Although attending and completing a high quality secondary school program can propel students towards greater success in the job market, many students do not enroll in secondary school. Further, some of those who do enroll either drop out or attend low quality secondary schools, even when they qualify for higher performing options. Researchers in Ghana are evaluating whether a program informing students and parents about the secondary school choice process helps students make more strategic decisions about which schools to attend, and whether these choices lead to better educational outcomes for students. Results thus far indicate that increasing parents’ access to this information increases parental involvement in students’ educational choices.
While primary school completion rates have increased dramatically across Sub-Saharan Africa in recent years, secondary school enrollment remains low. Attending secondary school, however, can increase a student’s likelihood of succeeding in the job market, meaning that enrolling in and completing secondary school is critical for a student’s future. A key moment occurs when students transition from Junior High School (JHS or middle school) to Senior High School (SHS or secondary school): for many students, the decision to attend SHS, and which SHS to attend, is complicated. Schools vary in their quality, fees, and admissions standards, and the selection process for Senior High School can be complex and unclear.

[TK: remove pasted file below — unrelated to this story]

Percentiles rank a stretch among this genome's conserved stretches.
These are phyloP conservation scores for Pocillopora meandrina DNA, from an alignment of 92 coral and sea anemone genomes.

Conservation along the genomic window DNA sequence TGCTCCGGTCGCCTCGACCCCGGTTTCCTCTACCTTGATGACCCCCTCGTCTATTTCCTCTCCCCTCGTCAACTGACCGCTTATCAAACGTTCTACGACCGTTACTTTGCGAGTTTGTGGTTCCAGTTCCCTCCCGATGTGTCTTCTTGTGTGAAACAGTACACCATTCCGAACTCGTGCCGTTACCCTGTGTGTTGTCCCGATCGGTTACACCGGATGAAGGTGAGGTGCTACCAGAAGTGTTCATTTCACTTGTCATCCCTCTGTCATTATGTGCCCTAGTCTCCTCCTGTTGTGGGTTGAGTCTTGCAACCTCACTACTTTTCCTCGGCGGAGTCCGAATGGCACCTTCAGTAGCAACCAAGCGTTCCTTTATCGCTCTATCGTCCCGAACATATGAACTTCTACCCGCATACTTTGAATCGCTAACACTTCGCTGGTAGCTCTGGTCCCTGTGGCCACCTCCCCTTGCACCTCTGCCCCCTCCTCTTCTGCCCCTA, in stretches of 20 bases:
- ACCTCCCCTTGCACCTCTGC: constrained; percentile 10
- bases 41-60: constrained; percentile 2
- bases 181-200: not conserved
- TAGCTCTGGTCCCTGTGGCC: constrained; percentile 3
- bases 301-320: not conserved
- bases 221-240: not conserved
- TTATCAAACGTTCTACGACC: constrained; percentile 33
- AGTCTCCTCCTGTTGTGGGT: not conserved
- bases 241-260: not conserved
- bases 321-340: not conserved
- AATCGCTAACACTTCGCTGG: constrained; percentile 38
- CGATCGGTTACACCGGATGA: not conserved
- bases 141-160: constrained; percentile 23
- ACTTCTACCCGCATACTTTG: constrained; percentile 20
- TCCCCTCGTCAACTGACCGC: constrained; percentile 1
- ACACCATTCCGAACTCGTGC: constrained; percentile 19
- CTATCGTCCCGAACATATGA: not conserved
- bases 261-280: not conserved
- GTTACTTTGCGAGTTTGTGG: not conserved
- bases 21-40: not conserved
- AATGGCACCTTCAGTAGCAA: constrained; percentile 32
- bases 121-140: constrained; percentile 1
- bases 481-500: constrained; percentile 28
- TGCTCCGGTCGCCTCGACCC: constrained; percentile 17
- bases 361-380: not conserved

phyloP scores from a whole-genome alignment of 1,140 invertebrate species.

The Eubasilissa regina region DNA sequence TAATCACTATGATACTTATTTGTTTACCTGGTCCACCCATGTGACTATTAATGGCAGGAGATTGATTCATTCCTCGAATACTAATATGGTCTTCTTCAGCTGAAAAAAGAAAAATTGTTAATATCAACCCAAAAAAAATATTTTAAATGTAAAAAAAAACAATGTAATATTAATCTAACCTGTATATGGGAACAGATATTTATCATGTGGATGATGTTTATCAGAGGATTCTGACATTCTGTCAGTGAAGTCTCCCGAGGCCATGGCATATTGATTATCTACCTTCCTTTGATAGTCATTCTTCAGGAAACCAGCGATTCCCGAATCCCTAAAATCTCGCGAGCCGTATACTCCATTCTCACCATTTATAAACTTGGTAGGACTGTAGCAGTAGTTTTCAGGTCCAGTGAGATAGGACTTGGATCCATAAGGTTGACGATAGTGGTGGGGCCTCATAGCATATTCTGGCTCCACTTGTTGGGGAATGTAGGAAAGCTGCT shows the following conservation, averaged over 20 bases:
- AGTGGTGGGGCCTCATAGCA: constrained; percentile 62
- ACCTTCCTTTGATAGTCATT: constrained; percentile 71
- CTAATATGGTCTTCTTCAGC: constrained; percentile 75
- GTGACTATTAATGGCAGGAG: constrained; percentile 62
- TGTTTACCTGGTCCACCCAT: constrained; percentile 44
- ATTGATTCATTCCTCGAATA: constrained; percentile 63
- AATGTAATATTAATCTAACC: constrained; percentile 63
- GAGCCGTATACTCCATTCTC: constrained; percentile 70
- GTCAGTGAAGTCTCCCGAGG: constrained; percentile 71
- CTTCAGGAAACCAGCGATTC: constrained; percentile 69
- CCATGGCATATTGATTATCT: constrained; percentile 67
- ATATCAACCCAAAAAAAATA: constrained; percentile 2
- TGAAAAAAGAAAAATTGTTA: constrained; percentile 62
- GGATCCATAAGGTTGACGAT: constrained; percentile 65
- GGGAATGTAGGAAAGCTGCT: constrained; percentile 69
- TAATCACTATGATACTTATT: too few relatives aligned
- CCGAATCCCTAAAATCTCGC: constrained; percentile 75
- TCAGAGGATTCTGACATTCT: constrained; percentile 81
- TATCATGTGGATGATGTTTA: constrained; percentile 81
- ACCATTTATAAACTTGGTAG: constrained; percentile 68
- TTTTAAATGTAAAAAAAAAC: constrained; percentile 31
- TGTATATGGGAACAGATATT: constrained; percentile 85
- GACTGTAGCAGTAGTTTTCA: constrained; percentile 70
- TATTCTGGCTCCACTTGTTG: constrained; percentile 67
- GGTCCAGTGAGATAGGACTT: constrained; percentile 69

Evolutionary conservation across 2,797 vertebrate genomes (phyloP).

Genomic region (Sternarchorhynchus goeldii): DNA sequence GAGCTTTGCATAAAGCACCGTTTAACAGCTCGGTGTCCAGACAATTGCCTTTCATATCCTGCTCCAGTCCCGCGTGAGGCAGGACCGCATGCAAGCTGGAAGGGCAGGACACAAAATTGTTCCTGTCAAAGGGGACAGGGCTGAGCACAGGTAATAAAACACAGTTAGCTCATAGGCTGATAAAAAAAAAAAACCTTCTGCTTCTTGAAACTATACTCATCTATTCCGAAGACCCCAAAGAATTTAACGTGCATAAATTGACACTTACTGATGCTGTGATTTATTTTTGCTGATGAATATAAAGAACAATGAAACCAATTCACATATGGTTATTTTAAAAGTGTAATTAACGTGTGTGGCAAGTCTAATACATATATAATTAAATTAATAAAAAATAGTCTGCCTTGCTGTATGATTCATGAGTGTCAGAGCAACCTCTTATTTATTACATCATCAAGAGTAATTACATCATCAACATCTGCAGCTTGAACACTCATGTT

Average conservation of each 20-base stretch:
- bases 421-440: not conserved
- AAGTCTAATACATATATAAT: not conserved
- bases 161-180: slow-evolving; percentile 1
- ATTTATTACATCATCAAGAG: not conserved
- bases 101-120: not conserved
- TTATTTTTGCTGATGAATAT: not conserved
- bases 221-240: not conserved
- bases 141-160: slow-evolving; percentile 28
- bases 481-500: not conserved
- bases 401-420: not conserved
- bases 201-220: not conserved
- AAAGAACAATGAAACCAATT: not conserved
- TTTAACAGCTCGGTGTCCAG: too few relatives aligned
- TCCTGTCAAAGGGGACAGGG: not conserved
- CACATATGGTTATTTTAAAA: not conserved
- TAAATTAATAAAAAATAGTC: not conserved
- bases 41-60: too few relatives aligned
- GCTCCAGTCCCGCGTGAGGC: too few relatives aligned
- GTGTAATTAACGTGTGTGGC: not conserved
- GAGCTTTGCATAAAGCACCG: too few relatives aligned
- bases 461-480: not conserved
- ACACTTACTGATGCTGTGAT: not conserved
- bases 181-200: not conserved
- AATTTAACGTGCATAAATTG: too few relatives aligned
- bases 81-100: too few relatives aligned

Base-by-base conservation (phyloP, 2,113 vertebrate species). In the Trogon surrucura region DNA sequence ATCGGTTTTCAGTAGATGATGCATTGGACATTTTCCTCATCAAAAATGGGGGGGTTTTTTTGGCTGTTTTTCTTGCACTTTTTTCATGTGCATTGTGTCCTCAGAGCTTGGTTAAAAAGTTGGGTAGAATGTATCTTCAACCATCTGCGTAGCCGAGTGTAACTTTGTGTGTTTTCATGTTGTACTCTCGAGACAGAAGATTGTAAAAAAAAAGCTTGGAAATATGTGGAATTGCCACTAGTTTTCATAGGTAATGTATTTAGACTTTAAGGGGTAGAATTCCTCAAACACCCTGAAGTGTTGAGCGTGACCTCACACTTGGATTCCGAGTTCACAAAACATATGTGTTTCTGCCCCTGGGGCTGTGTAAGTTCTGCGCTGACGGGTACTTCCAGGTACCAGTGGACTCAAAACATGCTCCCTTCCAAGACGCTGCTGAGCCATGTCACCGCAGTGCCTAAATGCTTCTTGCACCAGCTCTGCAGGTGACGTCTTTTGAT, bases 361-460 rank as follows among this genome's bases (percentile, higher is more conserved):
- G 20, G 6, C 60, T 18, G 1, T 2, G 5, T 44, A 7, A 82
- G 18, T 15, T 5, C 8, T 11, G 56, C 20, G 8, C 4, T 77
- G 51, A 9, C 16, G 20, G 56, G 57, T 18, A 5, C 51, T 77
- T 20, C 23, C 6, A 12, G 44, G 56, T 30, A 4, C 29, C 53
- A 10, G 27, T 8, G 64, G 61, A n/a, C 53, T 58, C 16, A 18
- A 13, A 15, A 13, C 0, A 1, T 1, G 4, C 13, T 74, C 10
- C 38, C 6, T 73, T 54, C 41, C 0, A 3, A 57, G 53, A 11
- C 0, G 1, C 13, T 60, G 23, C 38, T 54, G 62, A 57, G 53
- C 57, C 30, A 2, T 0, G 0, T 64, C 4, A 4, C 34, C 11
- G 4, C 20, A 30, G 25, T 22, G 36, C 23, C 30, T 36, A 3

Some students’ behavior suggests that they do not always make the optimal education decisions. In Ghana, for example, some students who could succeed academically in secondary school do not enroll. Those who do enroll may not be choosing the best option they can afford; some students enroll in low performing schools despite having access to higher performing ones. Other students complete all three years of secondary school, but then fail the certification exam, effectively denying them a secondary school diploma. Researchers observing these puzzles want to identify how information on secondary school affects education outcomes.
Students leaving Ghanaian junior high schools (middle schools) must decide which senior high school (secondary school)—if any—they will attend. Together with their families, students often must make this complicated decision without having either access to or a complete understanding of all the facts about the school selection and admissions process.
Before entering secondary school, students submit a ranked list of up to four secondary schools that they would like to attend. The Computerized School Selection and Placement System (CSSPS) uses this ranking, together with their performance on the Basic Education Certification Exam (BECE), to place students in senior high schools. However, students must make their selection of schools with only very limited information on schools’ admission standards, academic performance, and fees. This information deficit is especially pronounced for marginalized students.
This study is taking place in the Ashanti region of Ghana, where there are 1,700 junior high schools and 140 senior high schools that vary greatly in their quality. Each year, about 80,000 students in the Ashanti Region take the BECE.